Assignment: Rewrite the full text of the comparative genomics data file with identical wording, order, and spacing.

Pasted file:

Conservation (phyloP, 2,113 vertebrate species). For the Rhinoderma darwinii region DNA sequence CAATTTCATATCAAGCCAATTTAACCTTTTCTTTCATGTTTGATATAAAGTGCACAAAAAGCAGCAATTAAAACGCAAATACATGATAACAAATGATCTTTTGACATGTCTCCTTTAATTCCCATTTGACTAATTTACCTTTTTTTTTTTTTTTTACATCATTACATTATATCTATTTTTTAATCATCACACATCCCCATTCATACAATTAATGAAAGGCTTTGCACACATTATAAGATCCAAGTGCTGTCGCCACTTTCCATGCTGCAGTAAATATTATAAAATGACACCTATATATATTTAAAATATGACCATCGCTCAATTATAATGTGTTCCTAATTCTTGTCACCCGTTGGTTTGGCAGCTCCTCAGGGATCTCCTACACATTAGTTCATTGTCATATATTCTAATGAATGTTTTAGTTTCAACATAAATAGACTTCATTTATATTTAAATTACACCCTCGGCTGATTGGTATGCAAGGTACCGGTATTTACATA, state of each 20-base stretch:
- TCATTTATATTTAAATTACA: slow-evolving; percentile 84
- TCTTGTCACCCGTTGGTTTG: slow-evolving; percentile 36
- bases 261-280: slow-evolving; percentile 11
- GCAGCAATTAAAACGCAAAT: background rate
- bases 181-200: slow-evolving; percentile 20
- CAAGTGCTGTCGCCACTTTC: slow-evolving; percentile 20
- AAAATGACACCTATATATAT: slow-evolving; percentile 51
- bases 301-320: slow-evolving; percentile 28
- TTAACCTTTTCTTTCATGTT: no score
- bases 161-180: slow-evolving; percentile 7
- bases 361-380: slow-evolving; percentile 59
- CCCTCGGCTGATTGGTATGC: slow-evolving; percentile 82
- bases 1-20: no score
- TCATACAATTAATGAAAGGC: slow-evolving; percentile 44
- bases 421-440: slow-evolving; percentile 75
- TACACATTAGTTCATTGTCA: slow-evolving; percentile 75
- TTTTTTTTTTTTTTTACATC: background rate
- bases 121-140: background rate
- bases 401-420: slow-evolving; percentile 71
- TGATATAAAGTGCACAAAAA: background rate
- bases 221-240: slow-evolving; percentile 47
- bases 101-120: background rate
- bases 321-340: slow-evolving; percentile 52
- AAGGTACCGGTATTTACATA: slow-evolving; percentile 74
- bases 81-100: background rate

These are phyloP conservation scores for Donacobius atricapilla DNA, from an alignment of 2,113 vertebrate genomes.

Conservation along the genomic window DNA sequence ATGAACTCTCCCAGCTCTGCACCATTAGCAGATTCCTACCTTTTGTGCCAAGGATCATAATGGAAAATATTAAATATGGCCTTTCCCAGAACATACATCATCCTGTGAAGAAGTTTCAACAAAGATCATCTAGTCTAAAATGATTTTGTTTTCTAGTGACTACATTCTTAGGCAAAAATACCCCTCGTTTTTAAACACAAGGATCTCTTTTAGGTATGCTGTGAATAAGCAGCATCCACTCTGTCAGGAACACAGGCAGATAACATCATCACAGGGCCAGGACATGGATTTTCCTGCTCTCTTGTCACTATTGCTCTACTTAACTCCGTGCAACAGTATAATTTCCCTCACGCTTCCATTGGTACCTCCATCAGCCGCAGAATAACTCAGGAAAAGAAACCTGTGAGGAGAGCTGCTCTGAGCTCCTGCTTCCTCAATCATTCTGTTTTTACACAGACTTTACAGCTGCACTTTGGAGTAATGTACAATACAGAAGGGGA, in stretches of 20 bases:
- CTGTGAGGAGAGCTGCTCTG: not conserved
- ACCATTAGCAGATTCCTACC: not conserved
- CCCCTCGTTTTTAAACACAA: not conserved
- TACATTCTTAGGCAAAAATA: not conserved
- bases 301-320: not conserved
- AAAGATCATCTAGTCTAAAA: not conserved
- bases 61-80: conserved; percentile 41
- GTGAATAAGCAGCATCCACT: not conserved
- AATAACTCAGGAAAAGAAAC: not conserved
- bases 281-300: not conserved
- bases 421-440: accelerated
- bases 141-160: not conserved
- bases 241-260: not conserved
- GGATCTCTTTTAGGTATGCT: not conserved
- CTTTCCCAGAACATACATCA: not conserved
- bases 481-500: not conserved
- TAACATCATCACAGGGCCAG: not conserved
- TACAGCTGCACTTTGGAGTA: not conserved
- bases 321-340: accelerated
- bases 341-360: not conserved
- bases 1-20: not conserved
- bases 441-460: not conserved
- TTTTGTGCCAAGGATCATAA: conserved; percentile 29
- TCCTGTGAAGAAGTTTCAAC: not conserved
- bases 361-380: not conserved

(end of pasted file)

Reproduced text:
Conservation (phyloP, 2,113 vertebrate species). For the Rhinoderma darwinii region DNA sequence CAATTTCATATCAAGCCAATTTAACCTTTTCTTTCATGTTTGATATAAAGTGCACAAAAAGCAGCAATTAAAACGCAAATACATGATAACAAATGATCTTTTGACATGTCTCCTTTAATTCCCATTTGACTAATTTACCTTTTTTTTTTTTTTTTACATCATTACATTATATCTATTTTTTAATCATCACACATCCCCATTCATACAATTAATGAAAGGCTTTGCACACATTATAAGATCCAAGTGCTGTCGCCACTTTCCATGCTGCAGTAAATATTATAAAATGACACCTATATATATTTAAAATATGACCATCGCTCAATTATAATGTGTTCCTAATTCTTGTCACCCGTTGGTTTGGCAGCTCCTCAGGGATCTCCTACACATTAGTTCATTGTCATATATTCTAATGAATGTTTTAGTTTCAACATAAATAGACTTCATTTATATTTAAATTACACCCTCGGCTGATTGGTATGCAAGGTACCGGTATTTACATA, state of each 20-base stretch:
- TCATTTATATTTAAATTACA: slow-evolving; percentile 84
- TCTTGTCACCCGTTGGTTTG: slow-evolving; percentile 36
- bases 261-280: slow-evolving; percentile 11
- GCAGCAATTAAAACGCAAAT: background rate
- bases 181-200: slow-evolving; percentile 20
- CAAGTGCTGTCGCCACTTTC: slow-evolving; percentile 20
- AAAATGACACCTATATATAT: slow-evolving; percentile 51
- bases 301-320: slow-evolving; percentile 28
- TTAACCTTTTCTTTCATGTT: no score
- bases 161-180: slow-evolving; percentile 7
- bases 361-380: slow-evolving; percentile 59
- CCCTCGGCTGATTGGTATGC: slow-evolving; percentile 82
- bases 1-20: no score
- TCATACAATTAATGAAAGGC: slow-evolving; percentile 44
- bases 421-440: slow-evolving; percentile 75
- TACACATTAGTTCATTGTCA: slow-evolving; percentile 75
- TTTTTTTTTTTTTTTACATC: background rate
- bases 121-140: background rate
- bases 401-420: slow-evolving; percentile 71
- TGATATAAAGTGCACAAAAA: background rate
- bases 221-240: slow-evolving; percentile 47
- bases 101-120: background rate
- bases 321-340: slow-evolving; percentile 52
- AAGGTACCGGTATTTACATA: slow-evolving; percentile 74
- bases 81-100: background rate

These are phyloP conservation scores for Donacobius atricapilla DNA, from an alignment of 2,113 vertebrate genomes.

Conservation along the genomic window DNA sequence ATGAACTCTCCCAGCTCTGCACCATTAGCAGATTCCTACCTTTTGTGCCAAGGATCATAATGGAAAATATTAAATATGGCCTTTCCCAGAACATACATCATCCTGTGAAGAAGTTTCAACAAAGATCATCTAGTCTAAAATGATTTTGTTTTCTAGTGACTACATTCTTAGGCAAAAATACCCCTCGTTTTTAAACACAAGGATCTCTTTTAGGTATGCTGTGAATAAGCAGCATCCACTCTGTCAGGAACACAGGCAGATAACATCATCACAGGGCCAGGACATGGATTTTCCTGCTCTCTTGTCACTATTGCTCTACTTAACTCCGTGCAACAGTATAATTTCCCTCACGCTTCCATTGGTACCTCCATCAGCCGCAGAATAACTCAGGAAAAGAAACCTGTGAGGAGAGCTGCTCTGAGCTCCTGCTTCCTCAATCATTCTGTTTTTACACAGACTTTACAGCTGCACTTTGGAGTAATGTACAATACAGAAGGGGA, in stretches of 20 bases:
- CTGTGAGGAGAGCTGCTCTG: not conserved
- ACCATTAGCAGATTCCTACC: not conserved
- CCCCTCGTTTTTAAACACAA: not conserved
- TACATTCTTAGGCAAAAATA: not conserved
- bases 301-320: not conserved
- AAAGATCATCTAGTCTAAAA: not conserved
- bases 61-80: conserved; percentile 41
- GTGAATAAGCAGCATCCACT: not conserved
- AATAACTCAGGAAAAGAAAC: not conserved
- bases 281-300: not conserved
- bases 421-440: accelerated
- bases 141-160: not conserved
- bases 241-260: not conserved
- GGATCTCTTTTAGGTATGCT: not conserved
- CTTTCCCAGAACATACATCA: not conserved
- bases 481-500: not conserved
- TAACATCATCACAGGGCCAG: not conserved
- TACAGCTGCACTTTGGAGTA: not conserved
- bases 321-340: accelerated
- bases 341-360: not conserved
- bases 1-20: not conserved
- bases 441-460: not conserved
- TTTTGTGCCAAGGATCATAA: conserved; percentile 29
- TCCTGTGAAGAAGTTTCAAC: not conserved
- bases 361-380: not conserved